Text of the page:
June 20, 2008
The Two-Year Law School
Posted by Gordon Smith

Last fall I wrote this as part of my advice to Erwin Chemerinsky:

Provide all of that improved instruction in two years. In the U.S., the pressure to move to two-year programs has been building, and, as my new dean pointed out to me recently, the globalization of law practice will increase that pressure, as American training (seven years of university education) is placed in competition with international training (five or six years of university education).

Now comes this from Northwestern University Law School:

In a move that could shake up legal education, Northwestern University School of Law plans to announce Friday that it will begin offering students a chance to get a law degree in two years instead of the traditional three.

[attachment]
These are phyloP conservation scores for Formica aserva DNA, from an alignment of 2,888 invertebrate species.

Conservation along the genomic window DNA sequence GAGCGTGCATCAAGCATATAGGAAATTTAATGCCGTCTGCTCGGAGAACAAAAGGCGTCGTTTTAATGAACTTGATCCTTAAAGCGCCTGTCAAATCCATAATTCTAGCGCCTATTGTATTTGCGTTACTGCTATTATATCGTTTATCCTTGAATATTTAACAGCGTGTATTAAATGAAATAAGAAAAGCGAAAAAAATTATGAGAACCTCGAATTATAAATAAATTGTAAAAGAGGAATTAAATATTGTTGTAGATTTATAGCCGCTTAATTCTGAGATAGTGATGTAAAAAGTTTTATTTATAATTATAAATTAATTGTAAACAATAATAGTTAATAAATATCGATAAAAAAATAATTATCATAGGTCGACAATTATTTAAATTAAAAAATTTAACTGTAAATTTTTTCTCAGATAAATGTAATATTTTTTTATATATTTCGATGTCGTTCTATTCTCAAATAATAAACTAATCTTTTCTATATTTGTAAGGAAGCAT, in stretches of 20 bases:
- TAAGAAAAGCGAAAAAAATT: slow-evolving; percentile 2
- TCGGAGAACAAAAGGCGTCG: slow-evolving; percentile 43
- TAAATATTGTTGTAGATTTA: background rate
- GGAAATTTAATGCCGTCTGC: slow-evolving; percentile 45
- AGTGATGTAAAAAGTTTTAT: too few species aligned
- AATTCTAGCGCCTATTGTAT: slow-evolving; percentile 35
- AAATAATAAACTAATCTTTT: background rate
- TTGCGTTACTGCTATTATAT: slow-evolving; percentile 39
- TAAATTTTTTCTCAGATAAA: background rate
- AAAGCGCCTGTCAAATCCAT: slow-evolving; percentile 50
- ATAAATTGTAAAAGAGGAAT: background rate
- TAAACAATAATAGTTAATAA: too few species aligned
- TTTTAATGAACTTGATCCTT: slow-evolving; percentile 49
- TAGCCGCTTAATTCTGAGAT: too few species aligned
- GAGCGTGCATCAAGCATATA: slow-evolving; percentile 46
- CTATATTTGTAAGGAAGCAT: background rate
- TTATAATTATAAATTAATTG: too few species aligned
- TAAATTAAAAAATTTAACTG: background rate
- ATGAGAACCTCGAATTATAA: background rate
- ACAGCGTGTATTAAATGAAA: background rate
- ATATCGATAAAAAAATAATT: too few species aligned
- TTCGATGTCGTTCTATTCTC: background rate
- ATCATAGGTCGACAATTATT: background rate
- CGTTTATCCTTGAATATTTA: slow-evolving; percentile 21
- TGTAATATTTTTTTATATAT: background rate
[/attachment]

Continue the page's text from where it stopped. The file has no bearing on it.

Becoming the first top-tier law school—and the third in the country—to offer an accelerated program is the latest change at a school that is departing from the traditional focus on legal reasoning and case-law analysis to also teach skills such as accounting, teamwork and project management.

I heartily endorse these changes. Well done, Northwestern!

UPDATE: Bill has lots more detail on the program and Northwestern's innovations over the past decade, and Larry sings in Bill's choir, asking:  What about relying on the market to decide?

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